Our current project funds yearly scholarships to attend private school for low-caste children from two rural Nepali villages, starting in pre-school and ending at high school graduation.
Our visit to Kaski Kot and Dhital, two villages in the Annapurna region, taught us just how strong a force caste still exerts on rural Nepali life. Compared to their upper caste neighbors, “Dalit” (“untouchable”) families typically suffer under obvious economic, educational, political and social disadvantages. In villages that are poor even by Nepali standards, lower caste conditions are impoverished indeed.
In the long run, better education for lower-caste children offers the best prospect of breaking the cycle of caste-enforced poverty. In the two villages we studied, a definite two-tier system governs childhood education. Upper-caste families send their children to private schools where classes are held in English and the teaching is generally strong. English is a big key to future success. Many of these children go on to attend English-speaking universities in Nepal and elsewhere. In the village of Kaski Kot, the very successful private school we visited contained five Dalit children out of a student population of around 400.
All the other lower-caste children, whose families can’t afford private school tuition, have to be satisfied with a government school education. Government school classes are taught in Nepali and typically pretty poorly. Few graduates attend college. Unlike education in the West, the gap between private and government education in Nepal is extreme.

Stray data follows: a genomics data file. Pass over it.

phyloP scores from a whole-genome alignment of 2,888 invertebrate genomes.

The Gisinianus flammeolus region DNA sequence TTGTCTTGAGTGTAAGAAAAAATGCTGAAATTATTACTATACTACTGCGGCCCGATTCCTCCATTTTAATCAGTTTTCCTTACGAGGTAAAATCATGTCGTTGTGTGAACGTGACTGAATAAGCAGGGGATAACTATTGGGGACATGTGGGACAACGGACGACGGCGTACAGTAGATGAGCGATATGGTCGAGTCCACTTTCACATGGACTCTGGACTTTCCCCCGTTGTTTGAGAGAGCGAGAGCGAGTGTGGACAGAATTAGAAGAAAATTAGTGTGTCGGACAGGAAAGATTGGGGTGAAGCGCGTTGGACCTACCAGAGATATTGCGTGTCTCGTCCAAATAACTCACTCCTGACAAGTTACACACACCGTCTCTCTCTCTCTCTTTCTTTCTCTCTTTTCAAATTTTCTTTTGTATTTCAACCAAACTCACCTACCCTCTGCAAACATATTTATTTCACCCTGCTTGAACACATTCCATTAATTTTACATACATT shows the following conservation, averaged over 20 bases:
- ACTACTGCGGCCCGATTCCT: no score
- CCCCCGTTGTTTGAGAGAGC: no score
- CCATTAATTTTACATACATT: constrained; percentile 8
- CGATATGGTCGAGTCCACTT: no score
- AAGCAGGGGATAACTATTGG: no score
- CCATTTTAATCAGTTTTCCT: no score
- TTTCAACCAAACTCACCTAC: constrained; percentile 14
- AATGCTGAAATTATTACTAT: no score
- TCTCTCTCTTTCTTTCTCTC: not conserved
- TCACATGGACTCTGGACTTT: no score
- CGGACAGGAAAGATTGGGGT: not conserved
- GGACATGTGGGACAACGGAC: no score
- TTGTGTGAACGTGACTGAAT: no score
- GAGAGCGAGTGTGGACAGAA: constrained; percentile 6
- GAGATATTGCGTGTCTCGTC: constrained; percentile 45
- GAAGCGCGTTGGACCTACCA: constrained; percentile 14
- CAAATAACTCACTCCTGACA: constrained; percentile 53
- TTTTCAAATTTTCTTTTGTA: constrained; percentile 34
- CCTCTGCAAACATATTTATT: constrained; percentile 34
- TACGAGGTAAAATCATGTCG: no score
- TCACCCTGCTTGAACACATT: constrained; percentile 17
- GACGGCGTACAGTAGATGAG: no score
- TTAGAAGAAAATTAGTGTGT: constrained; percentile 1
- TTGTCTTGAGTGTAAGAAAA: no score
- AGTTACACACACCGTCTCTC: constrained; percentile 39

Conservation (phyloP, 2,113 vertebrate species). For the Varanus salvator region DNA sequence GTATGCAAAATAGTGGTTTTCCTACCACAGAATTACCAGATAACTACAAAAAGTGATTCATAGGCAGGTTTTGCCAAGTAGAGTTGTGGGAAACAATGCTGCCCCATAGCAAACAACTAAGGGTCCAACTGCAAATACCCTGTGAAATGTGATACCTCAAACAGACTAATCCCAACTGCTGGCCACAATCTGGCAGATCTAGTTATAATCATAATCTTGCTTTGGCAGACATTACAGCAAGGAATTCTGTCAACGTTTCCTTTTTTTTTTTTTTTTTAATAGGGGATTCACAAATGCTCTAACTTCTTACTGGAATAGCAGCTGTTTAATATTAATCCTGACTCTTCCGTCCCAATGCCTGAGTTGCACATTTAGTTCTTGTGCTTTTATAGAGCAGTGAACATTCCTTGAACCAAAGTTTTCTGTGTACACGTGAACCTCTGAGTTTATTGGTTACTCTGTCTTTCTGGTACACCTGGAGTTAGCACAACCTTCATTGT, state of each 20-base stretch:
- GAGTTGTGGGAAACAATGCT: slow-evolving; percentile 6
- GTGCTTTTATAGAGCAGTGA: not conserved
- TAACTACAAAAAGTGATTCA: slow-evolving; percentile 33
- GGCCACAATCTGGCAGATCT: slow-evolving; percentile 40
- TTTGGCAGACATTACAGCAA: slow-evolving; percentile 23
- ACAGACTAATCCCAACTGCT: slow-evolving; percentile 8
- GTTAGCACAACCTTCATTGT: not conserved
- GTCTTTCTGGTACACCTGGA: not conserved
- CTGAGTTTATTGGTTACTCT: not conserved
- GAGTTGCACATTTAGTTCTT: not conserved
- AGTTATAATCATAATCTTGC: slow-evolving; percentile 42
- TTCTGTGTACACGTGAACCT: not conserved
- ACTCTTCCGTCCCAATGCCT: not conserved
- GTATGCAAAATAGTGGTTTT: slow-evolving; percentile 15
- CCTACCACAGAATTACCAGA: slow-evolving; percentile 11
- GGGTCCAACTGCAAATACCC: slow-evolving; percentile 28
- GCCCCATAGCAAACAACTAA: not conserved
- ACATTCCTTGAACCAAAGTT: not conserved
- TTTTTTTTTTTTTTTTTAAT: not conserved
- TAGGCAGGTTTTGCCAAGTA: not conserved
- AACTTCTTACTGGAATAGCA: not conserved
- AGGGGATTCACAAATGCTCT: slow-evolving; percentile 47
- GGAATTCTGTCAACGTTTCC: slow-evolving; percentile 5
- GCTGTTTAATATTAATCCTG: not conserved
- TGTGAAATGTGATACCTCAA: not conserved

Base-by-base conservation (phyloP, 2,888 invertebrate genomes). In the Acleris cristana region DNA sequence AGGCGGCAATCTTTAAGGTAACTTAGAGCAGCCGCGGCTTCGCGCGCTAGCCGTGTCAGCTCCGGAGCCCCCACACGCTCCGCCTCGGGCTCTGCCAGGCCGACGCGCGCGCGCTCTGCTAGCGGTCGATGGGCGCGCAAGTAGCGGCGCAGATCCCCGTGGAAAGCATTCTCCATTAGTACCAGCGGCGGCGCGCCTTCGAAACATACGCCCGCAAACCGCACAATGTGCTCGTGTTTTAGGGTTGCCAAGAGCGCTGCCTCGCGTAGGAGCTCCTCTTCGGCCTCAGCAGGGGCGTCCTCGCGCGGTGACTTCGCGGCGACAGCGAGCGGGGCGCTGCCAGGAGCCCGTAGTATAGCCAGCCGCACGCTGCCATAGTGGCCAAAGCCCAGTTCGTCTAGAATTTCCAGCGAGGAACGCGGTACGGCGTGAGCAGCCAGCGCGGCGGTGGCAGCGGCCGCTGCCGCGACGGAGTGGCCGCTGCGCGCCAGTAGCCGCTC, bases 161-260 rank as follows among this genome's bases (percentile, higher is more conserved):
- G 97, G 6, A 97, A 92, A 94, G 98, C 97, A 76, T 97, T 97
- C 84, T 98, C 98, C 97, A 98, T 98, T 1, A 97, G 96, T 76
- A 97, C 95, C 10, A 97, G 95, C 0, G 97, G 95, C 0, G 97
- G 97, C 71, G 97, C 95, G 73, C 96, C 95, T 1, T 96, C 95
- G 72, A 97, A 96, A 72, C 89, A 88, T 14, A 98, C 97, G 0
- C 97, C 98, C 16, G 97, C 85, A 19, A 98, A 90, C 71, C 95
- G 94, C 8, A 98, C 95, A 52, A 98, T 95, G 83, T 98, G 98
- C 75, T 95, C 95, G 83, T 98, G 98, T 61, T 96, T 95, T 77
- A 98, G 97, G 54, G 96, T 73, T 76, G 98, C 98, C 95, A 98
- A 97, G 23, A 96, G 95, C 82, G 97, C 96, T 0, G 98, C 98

It is clear to us that one road to a better life for Dalit children runs through a private school education. Each year, we hope to raise enough money, about $250 per child, to fund some new pre-school scholarships for poorer Dalit kids to attend Kaski Kot and Dhital private schools. This approach features the additional advantage of mixing the castes at an early age. Caste differences are perpetuated in part through traditional forms of psychological inertia. Mixing the castes at an early age promises to begin to loosen the hold of that psychology.
Our commitment to support each class of students in private school will extend through their elementary school years at least. Beyond that, we hope to add a few new four-year-olds each year, if funding allows.